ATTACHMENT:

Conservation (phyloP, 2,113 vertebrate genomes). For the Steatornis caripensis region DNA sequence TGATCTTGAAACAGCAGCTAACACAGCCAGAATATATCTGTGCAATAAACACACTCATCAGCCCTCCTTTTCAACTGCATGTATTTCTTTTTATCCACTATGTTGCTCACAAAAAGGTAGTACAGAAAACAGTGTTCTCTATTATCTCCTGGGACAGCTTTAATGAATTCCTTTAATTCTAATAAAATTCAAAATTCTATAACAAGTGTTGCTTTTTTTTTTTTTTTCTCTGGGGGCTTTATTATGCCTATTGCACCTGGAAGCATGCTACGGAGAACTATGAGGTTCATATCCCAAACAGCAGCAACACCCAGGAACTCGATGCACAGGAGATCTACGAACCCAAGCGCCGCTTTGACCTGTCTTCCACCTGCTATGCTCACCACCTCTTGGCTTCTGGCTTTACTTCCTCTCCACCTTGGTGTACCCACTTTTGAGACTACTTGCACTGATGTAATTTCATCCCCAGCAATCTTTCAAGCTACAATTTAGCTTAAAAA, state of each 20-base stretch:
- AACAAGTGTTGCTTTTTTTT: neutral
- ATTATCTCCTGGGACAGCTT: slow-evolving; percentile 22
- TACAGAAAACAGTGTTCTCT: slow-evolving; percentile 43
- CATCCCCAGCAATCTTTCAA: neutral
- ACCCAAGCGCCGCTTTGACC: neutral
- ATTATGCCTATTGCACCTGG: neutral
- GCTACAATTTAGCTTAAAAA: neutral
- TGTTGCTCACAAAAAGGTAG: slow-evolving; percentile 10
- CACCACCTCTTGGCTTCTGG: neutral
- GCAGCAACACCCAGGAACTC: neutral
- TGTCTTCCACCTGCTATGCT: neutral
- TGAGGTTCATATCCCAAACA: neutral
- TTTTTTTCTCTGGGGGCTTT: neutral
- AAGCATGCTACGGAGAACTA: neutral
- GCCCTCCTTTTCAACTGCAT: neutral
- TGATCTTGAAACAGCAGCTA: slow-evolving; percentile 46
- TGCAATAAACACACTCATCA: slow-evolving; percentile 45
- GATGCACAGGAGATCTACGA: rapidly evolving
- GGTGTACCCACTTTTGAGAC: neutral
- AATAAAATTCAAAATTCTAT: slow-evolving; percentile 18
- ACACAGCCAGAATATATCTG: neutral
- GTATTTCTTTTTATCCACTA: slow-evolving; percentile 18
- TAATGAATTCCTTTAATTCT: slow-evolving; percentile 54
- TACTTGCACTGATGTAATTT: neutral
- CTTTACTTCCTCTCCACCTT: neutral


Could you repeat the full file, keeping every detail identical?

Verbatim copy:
Conservation (phyloP, 2,113 vertebrate genomes). For the Steatornis caripensis region DNA sequence TGATCTTGAAACAGCAGCTAACACAGCCAGAATATATCTGTGCAATAAACACACTCATCAGCCCTCCTTTTCAACTGCATGTATTTCTTTTTATCCACTATGTTGCTCACAAAAAGGTAGTACAGAAAACAGTGTTCTCTATTATCTCCTGGGACAGCTTTAATGAATTCCTTTAATTCTAATAAAATTCAAAATTCTATAACAAGTGTTGCTTTTTTTTTTTTTTTCTCTGGGGGCTTTATTATGCCTATTGCACCTGGAAGCATGCTACGGAGAACTATGAGGTTCATATCCCAAACAGCAGCAACACCCAGGAACTCGATGCACAGGAGATCTACGAACCCAAGCGCCGCTTTGACCTGTCTTCCACCTGCTATGCTCACCACCTCTTGGCTTCTGGCTTTACTTCCTCTCCACCTTGGTGTACCCACTTTTGAGACTACTTGCACTGATGTAATTTCATCCCCAGCAATCTTTCAAGCTACAATTTAGCTTAAAAA, state of each 20-base stretch:
- AACAAGTGTTGCTTTTTTTT: neutral
- ATTATCTCCTGGGACAGCTT: slow-evolving; percentile 22
- TACAGAAAACAGTGTTCTCT: slow-evolving; percentile 43
- CATCCCCAGCAATCTTTCAA: neutral
- ACCCAAGCGCCGCTTTGACC: neutral
- ATTATGCCTATTGCACCTGG: neutral
- GCTACAATTTAGCTTAAAAA: neutral
- TGTTGCTCACAAAAAGGTAG: slow-evolving; percentile 10
- CACCACCTCTTGGCTTCTGG: neutral
- GCAGCAACACCCAGGAACTC: neutral
- TGTCTTCCACCTGCTATGCT: neutral
- TGAGGTTCATATCCCAAACA: neutral
- TTTTTTTCTCTGGGGGCTTT: neutral
- AAGCATGCTACGGAGAACTA: neutral
- GCCCTCCTTTTCAACTGCAT: neutral
- TGATCTTGAAACAGCAGCTA: slow-evolving; percentile 46
- TGCAATAAACACACTCATCA: slow-evolving; percentile 45
- GATGCACAGGAGATCTACGA: rapidly evolving
- GGTGTACCCACTTTTGAGAC: neutral
- AATAAAATTCAAAATTCTAT: slow-evolving; percentile 18
- ACACAGCCAGAATATATCTG: neutral
- GTATTTCTTTTTATCCACTA: slow-evolving; percentile 18
- TAATGAATTCCTTTAATTCT: slow-evolving; percentile 54
- TACTTGCACTGATGTAATTT: neutral
- CTTTACTTCCTCTCCACCTT: neutral